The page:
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[greenyes] E-Waste -- Recycle v. Refurbishment


Donating Old PCs
May Trump Efficiency
Of Recycling Them
Study Says Effort to Reuse
More Computers Faces
High Costs, Other Hurdles
September 23, 2004; Page B6
Donating aging personal computers to needy users is more efficient than
recycling them. But efforts to reuse PCs face some big hurdles, including
high costs and a lack of industry coordination.
Those are top conclusions of a study being published today by CompuMentor, a
San Francisco nonprofit group that is trying to drum up more interest in
reusing machines. Its report concludes that adding a few years of life to
computers by refurbishing and reusing them is five to 20 times more energy
efficient than recycling and could help meet demand for 28 million computers
by nonprofits, schools and low-income families.

CompuMentor, which counsels schools and nonprofits on how to use technology,
estimates that many computers can be operated effectively for as long as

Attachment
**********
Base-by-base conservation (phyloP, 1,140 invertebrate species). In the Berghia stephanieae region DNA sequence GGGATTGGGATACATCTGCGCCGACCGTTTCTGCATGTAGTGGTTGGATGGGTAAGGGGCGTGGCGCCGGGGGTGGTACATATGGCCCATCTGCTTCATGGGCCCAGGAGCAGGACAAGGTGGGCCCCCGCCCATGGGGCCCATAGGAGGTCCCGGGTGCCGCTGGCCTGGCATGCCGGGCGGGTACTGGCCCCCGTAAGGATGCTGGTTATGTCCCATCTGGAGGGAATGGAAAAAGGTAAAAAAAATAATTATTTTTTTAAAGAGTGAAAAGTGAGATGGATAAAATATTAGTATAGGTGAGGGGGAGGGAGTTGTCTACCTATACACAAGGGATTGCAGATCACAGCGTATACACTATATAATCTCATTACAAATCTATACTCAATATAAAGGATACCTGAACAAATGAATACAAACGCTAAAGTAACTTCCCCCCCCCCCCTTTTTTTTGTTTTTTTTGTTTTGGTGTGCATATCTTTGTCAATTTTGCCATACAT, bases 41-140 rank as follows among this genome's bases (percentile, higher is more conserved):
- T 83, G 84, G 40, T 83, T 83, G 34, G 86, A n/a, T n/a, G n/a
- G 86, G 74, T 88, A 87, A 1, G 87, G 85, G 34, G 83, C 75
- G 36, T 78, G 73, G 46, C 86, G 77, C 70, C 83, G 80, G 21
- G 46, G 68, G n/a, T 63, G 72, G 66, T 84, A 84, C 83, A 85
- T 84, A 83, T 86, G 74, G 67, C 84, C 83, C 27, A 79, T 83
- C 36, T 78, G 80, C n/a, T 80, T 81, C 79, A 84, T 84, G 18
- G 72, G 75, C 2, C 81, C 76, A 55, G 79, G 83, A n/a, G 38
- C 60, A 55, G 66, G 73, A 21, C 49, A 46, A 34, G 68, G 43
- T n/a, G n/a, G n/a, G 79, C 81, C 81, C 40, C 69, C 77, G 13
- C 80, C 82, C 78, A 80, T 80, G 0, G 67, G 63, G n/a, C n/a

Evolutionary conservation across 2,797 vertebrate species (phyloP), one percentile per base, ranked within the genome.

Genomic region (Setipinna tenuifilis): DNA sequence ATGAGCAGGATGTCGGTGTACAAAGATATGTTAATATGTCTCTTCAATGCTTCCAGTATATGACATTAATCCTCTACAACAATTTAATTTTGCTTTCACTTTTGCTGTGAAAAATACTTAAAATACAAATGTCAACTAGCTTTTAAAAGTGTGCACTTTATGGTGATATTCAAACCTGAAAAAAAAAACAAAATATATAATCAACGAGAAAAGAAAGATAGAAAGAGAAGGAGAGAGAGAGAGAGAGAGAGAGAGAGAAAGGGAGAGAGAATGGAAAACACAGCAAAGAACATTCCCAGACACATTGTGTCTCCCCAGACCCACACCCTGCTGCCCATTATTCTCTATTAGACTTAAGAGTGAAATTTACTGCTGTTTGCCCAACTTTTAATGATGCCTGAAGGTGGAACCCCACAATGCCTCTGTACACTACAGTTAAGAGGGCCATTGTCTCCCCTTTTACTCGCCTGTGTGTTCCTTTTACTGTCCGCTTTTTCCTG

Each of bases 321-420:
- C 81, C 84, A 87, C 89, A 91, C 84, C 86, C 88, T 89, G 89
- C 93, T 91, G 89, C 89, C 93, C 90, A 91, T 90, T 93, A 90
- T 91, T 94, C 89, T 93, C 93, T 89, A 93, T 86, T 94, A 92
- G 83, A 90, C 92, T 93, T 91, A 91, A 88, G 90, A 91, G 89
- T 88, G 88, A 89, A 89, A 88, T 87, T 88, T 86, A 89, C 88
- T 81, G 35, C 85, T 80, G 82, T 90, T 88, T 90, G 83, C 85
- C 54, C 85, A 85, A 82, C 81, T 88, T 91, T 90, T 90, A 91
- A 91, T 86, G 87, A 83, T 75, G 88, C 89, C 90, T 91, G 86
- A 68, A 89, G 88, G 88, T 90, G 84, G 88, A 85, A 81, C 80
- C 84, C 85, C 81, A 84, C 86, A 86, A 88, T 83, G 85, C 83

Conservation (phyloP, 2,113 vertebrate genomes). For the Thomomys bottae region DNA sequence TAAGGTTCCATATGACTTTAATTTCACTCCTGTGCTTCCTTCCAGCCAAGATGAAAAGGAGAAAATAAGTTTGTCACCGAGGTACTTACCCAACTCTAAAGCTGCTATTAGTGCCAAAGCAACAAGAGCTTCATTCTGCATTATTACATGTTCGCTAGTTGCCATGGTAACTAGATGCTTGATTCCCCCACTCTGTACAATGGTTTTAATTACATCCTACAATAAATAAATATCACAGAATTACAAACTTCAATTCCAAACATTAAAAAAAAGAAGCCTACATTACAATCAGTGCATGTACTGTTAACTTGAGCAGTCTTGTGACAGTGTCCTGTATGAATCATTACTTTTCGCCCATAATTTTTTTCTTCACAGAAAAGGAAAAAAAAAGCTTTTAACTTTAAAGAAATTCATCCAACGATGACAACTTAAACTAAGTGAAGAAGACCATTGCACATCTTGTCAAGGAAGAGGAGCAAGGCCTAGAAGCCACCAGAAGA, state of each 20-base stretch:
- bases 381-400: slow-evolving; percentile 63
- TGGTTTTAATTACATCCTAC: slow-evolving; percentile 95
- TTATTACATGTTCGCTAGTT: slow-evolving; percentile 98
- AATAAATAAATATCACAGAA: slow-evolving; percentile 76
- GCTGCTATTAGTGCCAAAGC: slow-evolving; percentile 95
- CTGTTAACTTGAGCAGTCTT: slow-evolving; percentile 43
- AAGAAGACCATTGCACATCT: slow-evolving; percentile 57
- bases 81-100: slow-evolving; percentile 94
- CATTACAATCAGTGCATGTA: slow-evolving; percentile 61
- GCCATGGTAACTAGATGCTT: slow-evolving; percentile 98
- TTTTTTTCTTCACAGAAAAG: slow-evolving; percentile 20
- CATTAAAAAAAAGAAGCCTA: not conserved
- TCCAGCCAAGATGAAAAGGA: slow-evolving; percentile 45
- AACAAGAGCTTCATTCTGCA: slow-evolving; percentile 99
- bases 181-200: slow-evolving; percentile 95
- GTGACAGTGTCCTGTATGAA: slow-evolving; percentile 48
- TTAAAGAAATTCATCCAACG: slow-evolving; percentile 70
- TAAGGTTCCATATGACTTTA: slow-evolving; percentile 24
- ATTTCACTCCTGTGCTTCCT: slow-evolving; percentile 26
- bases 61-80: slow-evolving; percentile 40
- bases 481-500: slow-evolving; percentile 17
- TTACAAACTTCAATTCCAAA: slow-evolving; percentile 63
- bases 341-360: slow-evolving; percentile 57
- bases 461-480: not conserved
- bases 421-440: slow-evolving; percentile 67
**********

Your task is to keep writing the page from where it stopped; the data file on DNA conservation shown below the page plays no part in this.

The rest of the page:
seven years. Some companies replace computers every three or four years, and
with a little encouragement, backers of the reuse concept say, PC donations
could flow from businesses and consumers who don't know how to dispose of
aging systems.
"If an effective program is launched, this stuff will pour out of garages
and basements," said Jerry Powell, editor of E-Scrap News, of Portland, Ore.
Yet more than two million tons of used electronics are thrown away every
year in the U.S., according to the Environmental Protection Agency.
CompuMentor estimates that 13% of PCs are recycled for their materials and
only 2% are reused; most of the rest wind up in landfills or are stored
Cost is a major obstacle to reuse, notes Jim Lynch, a senior program manager
at CompuMentor who authored the report. In many cases, refurbishing old
systems is expensive. Even giving machines away isn't free; including
transportation and other costs, it can cost companies $127 per donated
computer, according to findings of the research firm Gartner Inc. cited by

Peter Anderson
4513 Vernon Blvd. Suite 15
Madison, WI 53705
(608) 231-1100 / Fax 233-0011

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